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How to keep colds and flu at bay

Regardless of how healthy you are, anyone can succumb to colds and the flu, especially as the winter months close in. The nature of life means we are bound to come into contact with germs at some point, whether at work, in public places or from children.

There are, however, plenty of ways in which you can try and keep colds and flu at bay. Firstly, let’s clear up the difference between a run-of-the-mill cold and a case of the flu, as the two are often mistaken for one and the same thing.

A cold is definitely the more bearable of the two, with symptoms including a runny and or blocked nose, a sore throat, coughing and plenty of sneezing. Some sufferers also experience headaches and earaches – sometimes even a mild fever.

Flu, on the other hand, is a lot more dangerous. It’s categorised by symptoms such as sweating, painful or achy muscles, exhaustion and feeling faint, a dry, chesty cough and a sudden fever of around 38 – 40C.

This is why it is so important to look after yourself and really boost your immune system. Why not try some of these suggestions?

Eat well

By eating the right things, you’re ensuring your body is receiving all the vitamins and nutrients it needs to stay healthy. It’s important to consume foods that are rich in:

  • Vitamin C: An important vitamin and anti-oxidant, your body uses Vitamin C to stay strong and healthy. It can be found in oranges (including orange juice), red and green peppers, kiwi fruit and strawberries.
  • Vitamin E: Again, this vitamin helps to maintain a healthy immune system. You can find it in spinach, nuts, sunflower seeds, avocados and fish.
  • Zinc: A trace element that helps our bodies to produce new enzymes, as well as increase immune health. Zinc can be found in meat, spinach, cashew nuts and dairy foods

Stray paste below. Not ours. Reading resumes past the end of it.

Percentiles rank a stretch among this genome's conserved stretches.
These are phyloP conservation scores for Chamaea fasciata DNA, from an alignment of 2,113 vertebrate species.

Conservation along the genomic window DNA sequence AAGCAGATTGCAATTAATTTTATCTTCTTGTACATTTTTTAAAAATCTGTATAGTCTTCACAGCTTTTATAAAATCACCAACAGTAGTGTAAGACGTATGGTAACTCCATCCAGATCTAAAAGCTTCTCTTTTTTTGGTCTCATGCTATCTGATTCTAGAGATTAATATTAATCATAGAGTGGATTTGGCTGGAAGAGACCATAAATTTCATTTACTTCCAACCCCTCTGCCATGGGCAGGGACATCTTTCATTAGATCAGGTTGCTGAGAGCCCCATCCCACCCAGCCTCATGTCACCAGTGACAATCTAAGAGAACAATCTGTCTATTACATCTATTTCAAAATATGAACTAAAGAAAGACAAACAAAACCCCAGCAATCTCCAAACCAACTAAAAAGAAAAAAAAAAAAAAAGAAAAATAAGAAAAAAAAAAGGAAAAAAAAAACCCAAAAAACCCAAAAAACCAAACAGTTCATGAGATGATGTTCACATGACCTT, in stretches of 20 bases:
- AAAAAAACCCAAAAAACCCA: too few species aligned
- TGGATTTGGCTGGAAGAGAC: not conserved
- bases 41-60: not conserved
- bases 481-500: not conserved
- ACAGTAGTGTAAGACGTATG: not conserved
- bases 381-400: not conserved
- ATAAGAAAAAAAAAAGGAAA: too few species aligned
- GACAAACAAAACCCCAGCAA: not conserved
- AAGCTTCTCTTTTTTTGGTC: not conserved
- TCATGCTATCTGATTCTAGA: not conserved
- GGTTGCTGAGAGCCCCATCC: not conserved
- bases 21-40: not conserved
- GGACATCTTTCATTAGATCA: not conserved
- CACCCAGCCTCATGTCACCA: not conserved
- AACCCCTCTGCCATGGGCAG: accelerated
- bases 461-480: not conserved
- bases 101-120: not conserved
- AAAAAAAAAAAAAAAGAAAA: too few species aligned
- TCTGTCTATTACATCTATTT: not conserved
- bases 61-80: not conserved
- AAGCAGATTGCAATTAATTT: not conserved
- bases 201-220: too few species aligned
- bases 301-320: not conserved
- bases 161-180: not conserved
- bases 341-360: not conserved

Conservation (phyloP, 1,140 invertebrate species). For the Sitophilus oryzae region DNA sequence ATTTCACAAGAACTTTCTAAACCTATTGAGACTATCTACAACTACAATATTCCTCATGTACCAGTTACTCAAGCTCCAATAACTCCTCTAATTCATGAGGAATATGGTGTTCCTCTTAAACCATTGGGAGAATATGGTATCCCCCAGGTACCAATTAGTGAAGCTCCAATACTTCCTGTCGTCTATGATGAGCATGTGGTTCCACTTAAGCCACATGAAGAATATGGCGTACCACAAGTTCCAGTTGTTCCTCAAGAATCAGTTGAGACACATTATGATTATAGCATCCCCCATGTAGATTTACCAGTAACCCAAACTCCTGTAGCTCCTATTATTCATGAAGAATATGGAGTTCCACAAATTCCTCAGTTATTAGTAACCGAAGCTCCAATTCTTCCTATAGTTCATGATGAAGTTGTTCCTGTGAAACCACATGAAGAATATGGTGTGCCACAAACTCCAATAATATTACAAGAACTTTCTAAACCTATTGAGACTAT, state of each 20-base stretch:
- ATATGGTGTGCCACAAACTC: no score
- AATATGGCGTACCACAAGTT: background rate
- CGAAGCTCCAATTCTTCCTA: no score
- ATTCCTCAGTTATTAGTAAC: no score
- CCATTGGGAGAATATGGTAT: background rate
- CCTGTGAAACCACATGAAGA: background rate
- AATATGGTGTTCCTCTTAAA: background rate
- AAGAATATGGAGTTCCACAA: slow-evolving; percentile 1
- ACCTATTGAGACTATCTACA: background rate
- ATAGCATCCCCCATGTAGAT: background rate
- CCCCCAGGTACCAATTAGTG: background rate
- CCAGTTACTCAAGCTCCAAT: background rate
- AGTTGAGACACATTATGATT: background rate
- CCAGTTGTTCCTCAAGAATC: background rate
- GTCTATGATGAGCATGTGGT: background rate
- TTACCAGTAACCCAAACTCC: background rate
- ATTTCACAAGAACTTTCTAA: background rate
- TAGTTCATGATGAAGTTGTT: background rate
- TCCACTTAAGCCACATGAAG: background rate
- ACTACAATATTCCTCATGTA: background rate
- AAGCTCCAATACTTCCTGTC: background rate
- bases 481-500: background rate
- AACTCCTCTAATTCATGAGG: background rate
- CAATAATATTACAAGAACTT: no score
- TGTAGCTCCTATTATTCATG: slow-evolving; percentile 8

Manuka honey is a great food to include in your diet. As well as being naturally sweet (so you could substitute Manuka honey for sugar) it has antibacterial and anti-inflammatory properties that can help to ease the symptoms of a cold. Why not try a teaspoon-full stirred into coffee or a cup of chamomile tea?


We all know exercise helps increase and improve our circulation, but what you might not know is that this increased blood flow can actually strengthen our heart and immune system, which in turn can improve our ability to fight infections.

Take echinacea tablets

Although more research is needed to discover the specific effects Echinacea has on our bodies, many people who take it say they feel the benefits where the common cold is concerned. This is because of the perceived ability of Echinacea to stimulate the immune system and help fight infection, which can shorten the length of time you have a cold and reduce its symptoms.

Hand sanitiser

Hand sanitisers are a great way to help you avoid germs of colds and flu. Using it after contact with surfaces where somebody could have left some germs, (for example after sneezing into their hands), such as bannisters, door handles and public toilet flushers can help prevent the spread and reduce your risk of catching a cold or the flu.


Getting plenty of rest and enough sleep are things that should be part of everyday life because this helps to keep us healthy. If you get too tired or run-down then you’re more likely to succumb to illness and can find it harder to shake off.

Have you ever noticed that you find yourself more prone to illness after periods of poor-sleep?

The flu jab

If you are aged 65 or over, are pregnant or have a medical condition (such as a heart complaint, chest complaint or diabetes) you can request a flu jab through your GP. You can also request a vaccination through a nasal spray for children aged from 2-4 years of age through your GP. Alternatively, people aged 16 or over can now pay for a jab in places like Boots.

Have you discovered a particular method that helps to keep cold and flu viruses at bay?

Share with us your top tips by tweeting @benendenhealth or post on our Facebook page


Top 10 tips to keep colds at bay

NHS Direct Colds and Flu

NHS Direct Flu and the Flu vaccine